• We hope you like your sound big and bold, because that is the sound they were obviously going for
  • I have to admit I was never a fan of this album until only a few years ago, when I finally got my hands on a clean copy and heard the powerful sound of the London Symphony come blasting out of my speakers – what a thrill!
  • This record seems to have been dropped from the TAS Super Disc list, which is only fitting since the current crop of nitwits has been watering it down with one crappy title after another since HP passed in 2014
  • If you’re a fan of Prokofiev’s music, this superb All Tube Recording from 1957 belongs in your collection.
  • The complete list of titles from 1957 that we’ve reviewed to date can be found here.

In the heyday of the ’90s, when these records were all the rage, this copy would have sold for as much as $1000 and maybe even more. And the copy that sold for that would have been very unlikely to sound as good as this one, if only for the fact that cleaning technologies have advanced so much over the last twenty years or so (and no, I do not mean ultrasonic cleaning. I mean scrubbing the right fluids and using the right machines to vacuum them off).

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Haydn / Symphonies 59 & 81 – The Best on Record

More of the music of Joseph Haydn (1732-1809)

Hot Stamper Mercury Pressings Available Now

These notes are taken from the first shootout we did many years ago.

These are THE BEST HAYDN SYMPHONIES I have ever heard on disc. Folks, until I heard Dorati and the Festival Chamber Orchestra perform these pieces I never knew there could be this much FIRE in Haydn’s music. (Please excuse the pun; the 59th Symphony is entitled “Fire”.)

The producers and engineers for Mercury bring the kind of recording energy and presence to this music that I have frankly never heard before. Credit must go to both Dorati and his players.

His tempi are fast and sprightly throughout, and the smaller orchestra allows the players to zig and zag with the musical changes much more quickly than would be the case with a larger and more inertia-bound group.

The FCO are so technically proficient and so light on their feet that Dorati was able to push them to dizzying heights of performance. For the first time I can honestly say that Haydn’s music really works — it’s wonderful!

(If you’ve ever heard Previn conducting Prokofiev’s Classical Symphony with the L.A. Phil from 1990 you will know what I mean. In his (their) hands the work is so lively it’s hard to hear it performed by anyone else. Bad digital sound but it’s worth it to hear the piece played with such gusto.)

Dorati and Haydn

As you may know, Dorati recorded all the symphonies of Haydn for London/Decca. Having played some of them I can tell you they certainly do not sound like this! (Perhaps my copies were not the best, but how many copies of these records can be found nowadays? Not enough to do shootouts with, that’s for sure.)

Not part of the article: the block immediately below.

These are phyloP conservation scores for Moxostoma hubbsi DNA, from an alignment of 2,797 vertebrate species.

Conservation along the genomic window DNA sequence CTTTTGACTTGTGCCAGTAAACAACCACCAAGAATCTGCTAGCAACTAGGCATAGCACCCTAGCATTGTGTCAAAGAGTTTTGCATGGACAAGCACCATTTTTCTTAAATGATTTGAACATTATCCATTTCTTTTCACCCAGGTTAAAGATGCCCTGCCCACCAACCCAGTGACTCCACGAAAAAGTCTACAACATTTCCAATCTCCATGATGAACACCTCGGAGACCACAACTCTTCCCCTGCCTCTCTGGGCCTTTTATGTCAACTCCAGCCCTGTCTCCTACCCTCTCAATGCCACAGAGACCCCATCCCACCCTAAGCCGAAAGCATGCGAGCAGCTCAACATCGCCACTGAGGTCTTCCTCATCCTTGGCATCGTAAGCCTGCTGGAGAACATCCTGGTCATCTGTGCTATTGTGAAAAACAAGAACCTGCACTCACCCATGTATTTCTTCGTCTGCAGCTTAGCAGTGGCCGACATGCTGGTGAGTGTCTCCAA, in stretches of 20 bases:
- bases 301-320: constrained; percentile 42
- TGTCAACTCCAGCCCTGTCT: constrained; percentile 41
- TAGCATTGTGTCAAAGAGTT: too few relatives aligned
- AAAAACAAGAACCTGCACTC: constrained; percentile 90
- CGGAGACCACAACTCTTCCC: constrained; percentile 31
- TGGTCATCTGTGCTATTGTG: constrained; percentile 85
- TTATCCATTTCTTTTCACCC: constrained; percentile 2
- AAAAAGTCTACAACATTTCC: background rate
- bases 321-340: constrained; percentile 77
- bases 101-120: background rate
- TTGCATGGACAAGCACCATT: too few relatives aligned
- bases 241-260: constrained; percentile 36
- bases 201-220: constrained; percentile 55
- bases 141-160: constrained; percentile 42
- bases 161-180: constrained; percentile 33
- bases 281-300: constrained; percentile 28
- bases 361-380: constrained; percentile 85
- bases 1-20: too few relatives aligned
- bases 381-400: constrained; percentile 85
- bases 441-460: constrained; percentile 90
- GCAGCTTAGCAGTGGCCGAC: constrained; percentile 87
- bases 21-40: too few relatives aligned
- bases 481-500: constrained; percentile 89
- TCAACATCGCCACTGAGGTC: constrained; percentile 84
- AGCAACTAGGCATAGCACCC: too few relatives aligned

This recording is not your typical dry, bright, nasaly, upper-midrangy Merc, on side one especially. Here the sound is rich and smooth like a good London, with a big stage and lovely transparency. We graded it A++ to A+++ — side two had more texture to the massed strings than this side one, so we downgraded it half a plus. In virtually every other way it was SUPERB!

Side Two

A touch of that Mercury brightness can be heard on this side, but it is well under control at normal listening levels. The strings are textured and lively, the orchestra just bursting with enthusiasm for this music and the recording captures it all! A++ to A+++, again, superb, and priced accordingly.

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When It Comes to Prokofiev, Classic Records Got One Thing Right

More of the music of Sergei Prokofiev (1891-1953)

Reviews and Commentaries for the Music of Sergei Prokofiev

Sonic Grade: F 

The Classic has dreadful sound. Their entire Mercury series is a complete disaster.

No audiophile with good equipment and two working ears should have been fooled by the hype swirling around their Heavy Vinyl pressings, although plenty of audiophiles were. 

Bad equipment? Ears not working? Your guess is as good as mine. 

Classic Records is right about the performance, however. See for yourself:

“Whether you prefer the fabulous bass dynamics and savage paganism of the Scythian Suite, the colorful and captivating sound-portrait of the fairy tale Love for Three Oranges Suite, Dorati’s super-charged readings of these scores are unsurpassed. Acclaimed by critics and audiophiles alike as among the very best of the best Mercury’s, this dramatic and riveting combination of Prokofiev, Dorati and Mercury Living Presence is a sure winner.” – Classic Records